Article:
Chronic mouth breathing is unhealthy, leading to hypertension (high blood pressure), increased heart rate, chronic snoring and obstructive sleep apnea. Short term mouth breathing is normal when the nose is blocked or the sympathetic nervous system (flight or fright response) is stimulated. Mouth breathing is designed as an emergency bac0 up system. But prolonged, chronic mouth breathing causes stress release, fatigue, testiness and anxiety. Also, there are metabolic and cognitive problems with vascular constriction and increased PH levels in the blood.
Breathe through your nose
Nose breathing filters the air, reducing infections and nasal and sinus congestion It reduces blood pressure and normalizes heart rate. Breathing through the nose improves sleep, reduces snoring and sleep apnea, which in turn reduces fatigue and increases energy. Nasal breathing increases physical performance. James Nestor increased his performance on the stationary bike by about 10 percent. Olympic athletes had even greater increases in performance with practiced nasal breathing.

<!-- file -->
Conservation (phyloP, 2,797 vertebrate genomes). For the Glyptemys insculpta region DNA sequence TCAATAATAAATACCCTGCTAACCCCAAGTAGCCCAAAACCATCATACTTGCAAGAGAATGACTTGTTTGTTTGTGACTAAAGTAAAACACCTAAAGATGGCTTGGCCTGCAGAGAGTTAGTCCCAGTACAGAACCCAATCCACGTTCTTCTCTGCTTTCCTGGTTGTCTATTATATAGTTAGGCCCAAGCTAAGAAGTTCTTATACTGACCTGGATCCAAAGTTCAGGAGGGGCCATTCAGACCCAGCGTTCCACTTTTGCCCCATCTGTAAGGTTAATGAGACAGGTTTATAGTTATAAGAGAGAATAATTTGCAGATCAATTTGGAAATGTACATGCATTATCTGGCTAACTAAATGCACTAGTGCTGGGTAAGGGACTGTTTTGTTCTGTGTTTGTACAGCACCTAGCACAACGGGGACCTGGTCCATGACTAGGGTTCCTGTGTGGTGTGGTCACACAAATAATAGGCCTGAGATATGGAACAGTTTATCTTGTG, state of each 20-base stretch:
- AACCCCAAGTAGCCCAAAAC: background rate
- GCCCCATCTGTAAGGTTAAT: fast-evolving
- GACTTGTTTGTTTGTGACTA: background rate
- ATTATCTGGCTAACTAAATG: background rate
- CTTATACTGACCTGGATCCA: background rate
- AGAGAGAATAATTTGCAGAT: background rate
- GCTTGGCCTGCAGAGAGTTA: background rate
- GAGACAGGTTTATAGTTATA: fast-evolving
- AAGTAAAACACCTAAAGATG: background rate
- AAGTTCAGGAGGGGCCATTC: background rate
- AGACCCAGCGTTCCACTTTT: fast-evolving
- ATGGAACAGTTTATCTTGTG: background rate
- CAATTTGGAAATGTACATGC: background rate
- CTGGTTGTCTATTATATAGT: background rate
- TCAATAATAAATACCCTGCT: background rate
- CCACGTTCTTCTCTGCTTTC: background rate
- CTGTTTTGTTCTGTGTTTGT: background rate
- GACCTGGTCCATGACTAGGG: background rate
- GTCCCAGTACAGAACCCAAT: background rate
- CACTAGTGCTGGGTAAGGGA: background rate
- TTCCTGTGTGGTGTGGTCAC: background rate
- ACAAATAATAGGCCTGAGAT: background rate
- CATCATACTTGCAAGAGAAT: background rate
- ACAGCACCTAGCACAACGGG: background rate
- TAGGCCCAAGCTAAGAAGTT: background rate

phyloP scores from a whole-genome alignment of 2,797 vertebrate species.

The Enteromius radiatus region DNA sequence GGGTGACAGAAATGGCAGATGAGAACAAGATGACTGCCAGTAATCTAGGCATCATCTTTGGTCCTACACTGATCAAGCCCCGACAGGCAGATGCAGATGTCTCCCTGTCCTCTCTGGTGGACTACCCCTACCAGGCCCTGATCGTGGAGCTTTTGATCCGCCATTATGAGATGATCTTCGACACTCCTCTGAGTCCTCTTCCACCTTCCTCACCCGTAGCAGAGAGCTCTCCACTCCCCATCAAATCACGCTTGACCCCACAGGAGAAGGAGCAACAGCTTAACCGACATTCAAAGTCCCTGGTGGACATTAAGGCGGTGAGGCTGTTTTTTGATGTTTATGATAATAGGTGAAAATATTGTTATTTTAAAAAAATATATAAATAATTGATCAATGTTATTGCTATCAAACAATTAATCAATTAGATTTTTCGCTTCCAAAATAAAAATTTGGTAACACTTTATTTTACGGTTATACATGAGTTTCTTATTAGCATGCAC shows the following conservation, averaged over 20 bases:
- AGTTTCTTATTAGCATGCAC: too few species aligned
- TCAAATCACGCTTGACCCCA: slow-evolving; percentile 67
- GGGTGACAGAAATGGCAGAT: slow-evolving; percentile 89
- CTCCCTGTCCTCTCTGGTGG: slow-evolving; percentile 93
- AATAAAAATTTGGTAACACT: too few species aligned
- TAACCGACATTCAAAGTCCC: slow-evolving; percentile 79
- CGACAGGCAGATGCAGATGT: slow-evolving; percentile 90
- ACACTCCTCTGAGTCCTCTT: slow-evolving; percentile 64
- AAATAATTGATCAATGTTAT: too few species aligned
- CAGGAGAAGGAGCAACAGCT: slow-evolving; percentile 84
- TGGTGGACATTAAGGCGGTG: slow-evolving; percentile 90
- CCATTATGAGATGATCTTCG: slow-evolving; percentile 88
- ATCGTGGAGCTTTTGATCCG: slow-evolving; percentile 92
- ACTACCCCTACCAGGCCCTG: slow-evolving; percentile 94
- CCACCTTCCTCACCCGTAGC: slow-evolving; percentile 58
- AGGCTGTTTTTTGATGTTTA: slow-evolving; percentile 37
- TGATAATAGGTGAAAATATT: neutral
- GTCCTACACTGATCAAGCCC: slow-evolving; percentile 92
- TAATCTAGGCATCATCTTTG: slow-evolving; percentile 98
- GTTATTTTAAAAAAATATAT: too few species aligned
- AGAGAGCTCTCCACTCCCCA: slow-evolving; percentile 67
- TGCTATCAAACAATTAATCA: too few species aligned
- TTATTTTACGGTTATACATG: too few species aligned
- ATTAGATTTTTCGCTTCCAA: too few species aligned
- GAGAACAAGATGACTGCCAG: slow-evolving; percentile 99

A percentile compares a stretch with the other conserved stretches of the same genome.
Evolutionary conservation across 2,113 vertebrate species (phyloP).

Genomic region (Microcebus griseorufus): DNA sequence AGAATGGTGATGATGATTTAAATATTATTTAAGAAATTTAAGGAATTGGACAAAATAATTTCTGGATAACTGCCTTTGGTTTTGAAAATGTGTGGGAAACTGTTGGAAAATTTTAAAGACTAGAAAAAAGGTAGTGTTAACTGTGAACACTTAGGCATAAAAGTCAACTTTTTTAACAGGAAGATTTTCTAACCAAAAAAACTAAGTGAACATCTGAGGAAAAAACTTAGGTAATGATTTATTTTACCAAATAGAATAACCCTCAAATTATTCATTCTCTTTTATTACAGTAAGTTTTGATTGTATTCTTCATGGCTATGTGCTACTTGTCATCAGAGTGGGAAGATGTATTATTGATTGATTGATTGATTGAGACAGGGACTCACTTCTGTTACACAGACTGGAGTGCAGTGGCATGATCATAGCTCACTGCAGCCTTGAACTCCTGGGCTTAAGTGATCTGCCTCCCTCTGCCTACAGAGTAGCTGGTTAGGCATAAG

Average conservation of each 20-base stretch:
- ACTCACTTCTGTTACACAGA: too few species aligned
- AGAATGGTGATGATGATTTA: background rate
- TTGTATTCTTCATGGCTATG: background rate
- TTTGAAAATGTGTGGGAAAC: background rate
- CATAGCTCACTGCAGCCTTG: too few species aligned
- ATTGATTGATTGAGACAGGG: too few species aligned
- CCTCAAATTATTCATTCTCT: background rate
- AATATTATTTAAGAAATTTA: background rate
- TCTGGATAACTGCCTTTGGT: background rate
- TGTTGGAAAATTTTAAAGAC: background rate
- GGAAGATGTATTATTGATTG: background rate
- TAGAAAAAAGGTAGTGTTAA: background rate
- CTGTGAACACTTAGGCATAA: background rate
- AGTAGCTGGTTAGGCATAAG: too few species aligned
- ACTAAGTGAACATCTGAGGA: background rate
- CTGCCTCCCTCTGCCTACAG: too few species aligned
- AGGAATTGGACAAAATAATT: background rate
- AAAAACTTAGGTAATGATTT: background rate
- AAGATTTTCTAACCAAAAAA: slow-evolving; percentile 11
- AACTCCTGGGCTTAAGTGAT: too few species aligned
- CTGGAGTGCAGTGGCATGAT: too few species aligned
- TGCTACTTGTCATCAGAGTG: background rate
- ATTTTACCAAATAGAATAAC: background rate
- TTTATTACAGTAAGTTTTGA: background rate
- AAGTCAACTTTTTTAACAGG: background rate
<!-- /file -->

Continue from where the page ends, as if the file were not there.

Take fuller, longer and slower breaths. Avoid shallow quick ‘over breathing.’ Move the diaphragm fully up and down. Make sure to exhale completely before taking another inhalation. “Most of us engage only a small fraction of our total lung capacity with each breath, requiring us to do more and get less.” Breath therapy, which teaches exhaling longer, has cured asthmatics and emphysemics; “opera singers gained more resonance and tone in their voices and Olympic sprinters went on to win gold medals.”
Pre-industrial humans (prior to 300 years ago) had larger sinus cavities, strong jaws, and straight teeth, directly related to chewing tough, firm foods. With the advent of soft processed foods and with less chewing needed, humans have smaller sinus spaces, smaller jaw widths, reduced space for the tongue and crowded teeth. This leads to a smaller airway and mouth breathing in children and adults. Diet should “consist of rougher, rawer and heartier foods our great-great-great-great-great-great-grandmothers ate.”